COS 40-1 - Plant lineage determines rhizosphere microbial structure and activity in a cosmopolitan species at a continental scale

Tuesday, August 8, 2017: 8:00 AM
D129-130, Oregon Convention Center
Laura Meyerson, University of Rhode Island, KINGSTON, RI; Natural Resources Science, University of Rhode Island, Kingston, RI, Patrick Kearns, University of Massachusetts Boston, MA, Jarrett E. K. Byrnes, University of Massachusetts, Boston, MA, Sara Wigginton, University of Rhode Island, Warwick J. Allen, The Bio-Protection Research Centre, Lincoln University, Lincoln, New Zealand, James T. Cronin, Biological Sciences, Louisiana State University, Baton Rouge, LA, Jennifer Yu, University of Massachusetts Boston and Jennifer Bowen, Northeastern University, Boston, MA

Plant-soil feedbacks play critical roles in species invasions but are rarely investigated at the intraspecific level. We studied plant-soil feedbacks in three predominant North American lineages of a globally distributed plant species, Phragmites australis. We used field surveys and a common garden experiment to analyze the total and active microbial communities in the rhizosphere of P. australis stands from Native, Introduced and Gulf (uncertain origin) lineages, to examine lineage specific controls on rhizosphere microbial communities.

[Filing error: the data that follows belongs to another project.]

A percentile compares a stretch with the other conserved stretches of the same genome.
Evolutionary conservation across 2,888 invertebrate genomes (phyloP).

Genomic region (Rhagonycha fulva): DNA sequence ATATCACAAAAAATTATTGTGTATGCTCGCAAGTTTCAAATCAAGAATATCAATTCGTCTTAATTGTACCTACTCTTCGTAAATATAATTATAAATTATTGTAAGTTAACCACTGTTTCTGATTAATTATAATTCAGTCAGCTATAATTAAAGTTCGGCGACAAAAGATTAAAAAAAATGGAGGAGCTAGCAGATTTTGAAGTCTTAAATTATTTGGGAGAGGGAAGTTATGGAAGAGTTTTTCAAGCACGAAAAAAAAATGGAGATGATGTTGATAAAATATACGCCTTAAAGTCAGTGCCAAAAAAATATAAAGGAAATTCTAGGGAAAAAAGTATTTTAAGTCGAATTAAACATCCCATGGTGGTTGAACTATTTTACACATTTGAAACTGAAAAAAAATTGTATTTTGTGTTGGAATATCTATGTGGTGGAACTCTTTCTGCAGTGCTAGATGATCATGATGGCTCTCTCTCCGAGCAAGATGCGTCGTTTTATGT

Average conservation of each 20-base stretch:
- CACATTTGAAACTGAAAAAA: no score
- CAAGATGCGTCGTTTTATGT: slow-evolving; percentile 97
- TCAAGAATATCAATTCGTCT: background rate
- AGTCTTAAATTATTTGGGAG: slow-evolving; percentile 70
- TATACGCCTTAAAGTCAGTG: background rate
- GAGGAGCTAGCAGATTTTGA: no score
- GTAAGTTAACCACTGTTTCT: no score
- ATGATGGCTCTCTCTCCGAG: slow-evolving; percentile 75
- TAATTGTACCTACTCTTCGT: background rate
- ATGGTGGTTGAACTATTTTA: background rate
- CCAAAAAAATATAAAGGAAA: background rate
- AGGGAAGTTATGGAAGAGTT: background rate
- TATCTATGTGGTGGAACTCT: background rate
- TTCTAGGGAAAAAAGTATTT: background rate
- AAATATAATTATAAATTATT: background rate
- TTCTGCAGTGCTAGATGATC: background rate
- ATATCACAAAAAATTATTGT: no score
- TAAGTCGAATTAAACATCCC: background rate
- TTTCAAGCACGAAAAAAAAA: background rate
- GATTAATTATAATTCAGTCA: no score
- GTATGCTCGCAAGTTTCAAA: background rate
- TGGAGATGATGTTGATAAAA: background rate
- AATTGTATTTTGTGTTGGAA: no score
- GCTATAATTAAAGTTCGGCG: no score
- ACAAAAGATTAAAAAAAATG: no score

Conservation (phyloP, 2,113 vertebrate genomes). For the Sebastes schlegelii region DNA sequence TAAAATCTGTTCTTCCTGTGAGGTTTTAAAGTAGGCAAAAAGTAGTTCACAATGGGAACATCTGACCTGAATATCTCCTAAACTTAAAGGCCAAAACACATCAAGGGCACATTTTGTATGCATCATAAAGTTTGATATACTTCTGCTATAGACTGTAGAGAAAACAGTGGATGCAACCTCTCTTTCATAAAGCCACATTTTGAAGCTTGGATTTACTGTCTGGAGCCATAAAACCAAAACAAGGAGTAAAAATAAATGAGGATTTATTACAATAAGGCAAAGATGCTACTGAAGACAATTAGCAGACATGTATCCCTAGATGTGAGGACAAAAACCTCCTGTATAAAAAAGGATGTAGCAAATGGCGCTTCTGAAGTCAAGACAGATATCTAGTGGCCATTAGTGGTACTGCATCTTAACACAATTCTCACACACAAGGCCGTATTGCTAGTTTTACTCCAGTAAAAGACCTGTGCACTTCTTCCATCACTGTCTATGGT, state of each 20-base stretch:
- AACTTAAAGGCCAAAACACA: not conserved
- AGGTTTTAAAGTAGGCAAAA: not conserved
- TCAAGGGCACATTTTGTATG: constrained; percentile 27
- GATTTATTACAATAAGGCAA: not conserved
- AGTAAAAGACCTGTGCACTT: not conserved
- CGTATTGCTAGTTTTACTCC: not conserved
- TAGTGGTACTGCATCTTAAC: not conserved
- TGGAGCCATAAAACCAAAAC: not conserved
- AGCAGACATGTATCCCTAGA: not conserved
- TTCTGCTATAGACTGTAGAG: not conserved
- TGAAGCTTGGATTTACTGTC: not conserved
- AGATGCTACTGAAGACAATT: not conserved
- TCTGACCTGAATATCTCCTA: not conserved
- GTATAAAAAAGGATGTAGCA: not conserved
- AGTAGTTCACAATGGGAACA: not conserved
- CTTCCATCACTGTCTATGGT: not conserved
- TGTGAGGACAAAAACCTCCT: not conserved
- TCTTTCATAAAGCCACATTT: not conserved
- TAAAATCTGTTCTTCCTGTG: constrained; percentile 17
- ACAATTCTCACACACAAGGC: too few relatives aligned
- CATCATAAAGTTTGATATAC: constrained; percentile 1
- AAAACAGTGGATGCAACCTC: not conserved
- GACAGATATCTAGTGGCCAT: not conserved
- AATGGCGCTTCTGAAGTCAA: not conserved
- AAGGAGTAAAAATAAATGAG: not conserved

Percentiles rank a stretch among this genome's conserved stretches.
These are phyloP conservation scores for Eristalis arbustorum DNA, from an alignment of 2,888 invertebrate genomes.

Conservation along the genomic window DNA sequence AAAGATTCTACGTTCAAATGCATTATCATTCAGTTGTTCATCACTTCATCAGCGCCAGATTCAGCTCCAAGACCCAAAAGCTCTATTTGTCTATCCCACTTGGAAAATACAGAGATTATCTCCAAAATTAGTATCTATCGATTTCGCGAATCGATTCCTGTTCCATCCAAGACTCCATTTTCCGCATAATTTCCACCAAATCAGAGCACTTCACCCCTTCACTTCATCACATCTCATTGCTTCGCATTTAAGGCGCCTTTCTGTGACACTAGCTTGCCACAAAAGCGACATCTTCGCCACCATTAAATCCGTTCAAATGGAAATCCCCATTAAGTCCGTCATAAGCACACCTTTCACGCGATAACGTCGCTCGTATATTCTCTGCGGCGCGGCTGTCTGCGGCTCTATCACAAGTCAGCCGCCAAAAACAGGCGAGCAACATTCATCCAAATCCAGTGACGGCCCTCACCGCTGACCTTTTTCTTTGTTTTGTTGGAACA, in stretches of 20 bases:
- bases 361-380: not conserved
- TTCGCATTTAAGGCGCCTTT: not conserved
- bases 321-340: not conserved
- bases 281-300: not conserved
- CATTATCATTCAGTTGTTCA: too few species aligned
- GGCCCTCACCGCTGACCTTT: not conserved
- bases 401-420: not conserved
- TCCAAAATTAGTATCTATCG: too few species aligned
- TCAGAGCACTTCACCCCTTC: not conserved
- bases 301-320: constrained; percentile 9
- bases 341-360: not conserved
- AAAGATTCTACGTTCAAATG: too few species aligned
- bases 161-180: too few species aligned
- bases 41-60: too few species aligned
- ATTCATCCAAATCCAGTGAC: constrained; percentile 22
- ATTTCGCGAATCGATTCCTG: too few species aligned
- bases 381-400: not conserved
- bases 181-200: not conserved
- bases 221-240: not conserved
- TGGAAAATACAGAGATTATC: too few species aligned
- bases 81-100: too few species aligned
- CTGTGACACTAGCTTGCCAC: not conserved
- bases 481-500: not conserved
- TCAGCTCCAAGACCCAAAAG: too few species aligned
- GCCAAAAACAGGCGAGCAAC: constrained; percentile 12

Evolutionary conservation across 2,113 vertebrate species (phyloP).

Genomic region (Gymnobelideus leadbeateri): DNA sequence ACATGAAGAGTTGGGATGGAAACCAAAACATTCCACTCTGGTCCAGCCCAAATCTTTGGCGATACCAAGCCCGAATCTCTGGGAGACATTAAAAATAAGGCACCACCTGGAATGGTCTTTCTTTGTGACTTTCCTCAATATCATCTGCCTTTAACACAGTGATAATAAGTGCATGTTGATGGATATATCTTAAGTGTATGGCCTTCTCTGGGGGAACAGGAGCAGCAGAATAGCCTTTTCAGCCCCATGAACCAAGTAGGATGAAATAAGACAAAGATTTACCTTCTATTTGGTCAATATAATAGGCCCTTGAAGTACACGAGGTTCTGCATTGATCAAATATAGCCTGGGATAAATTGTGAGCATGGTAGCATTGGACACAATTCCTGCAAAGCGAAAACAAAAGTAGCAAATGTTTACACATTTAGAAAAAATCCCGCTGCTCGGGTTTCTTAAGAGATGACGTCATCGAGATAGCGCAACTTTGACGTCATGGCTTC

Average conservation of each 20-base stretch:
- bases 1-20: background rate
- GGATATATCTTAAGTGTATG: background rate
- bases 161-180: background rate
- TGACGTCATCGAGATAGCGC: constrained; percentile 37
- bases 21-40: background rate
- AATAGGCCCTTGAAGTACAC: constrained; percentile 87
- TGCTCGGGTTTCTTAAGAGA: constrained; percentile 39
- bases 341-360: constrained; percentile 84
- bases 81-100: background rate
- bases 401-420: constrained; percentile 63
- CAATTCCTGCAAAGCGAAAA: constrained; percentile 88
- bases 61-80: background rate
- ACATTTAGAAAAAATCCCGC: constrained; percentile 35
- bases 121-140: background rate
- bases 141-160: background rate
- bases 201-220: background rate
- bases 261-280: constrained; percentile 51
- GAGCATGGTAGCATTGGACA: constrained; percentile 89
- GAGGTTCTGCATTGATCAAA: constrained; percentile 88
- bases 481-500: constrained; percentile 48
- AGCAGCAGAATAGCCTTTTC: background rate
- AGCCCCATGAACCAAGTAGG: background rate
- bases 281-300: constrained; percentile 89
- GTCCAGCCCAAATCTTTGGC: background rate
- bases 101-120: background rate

Regardless of where samples were collected in the United States, within-lineage microbial communities were similar, but were distinct among lineages, even those growing sympatrically. The distinct microbial community structure associated with Introduced lineage populations suggest that novel associations may facilitate invasion. Structural equation modeling of the common garden experiment also provides evidence that P. australis lineage engineers the rhizosphere microbial community.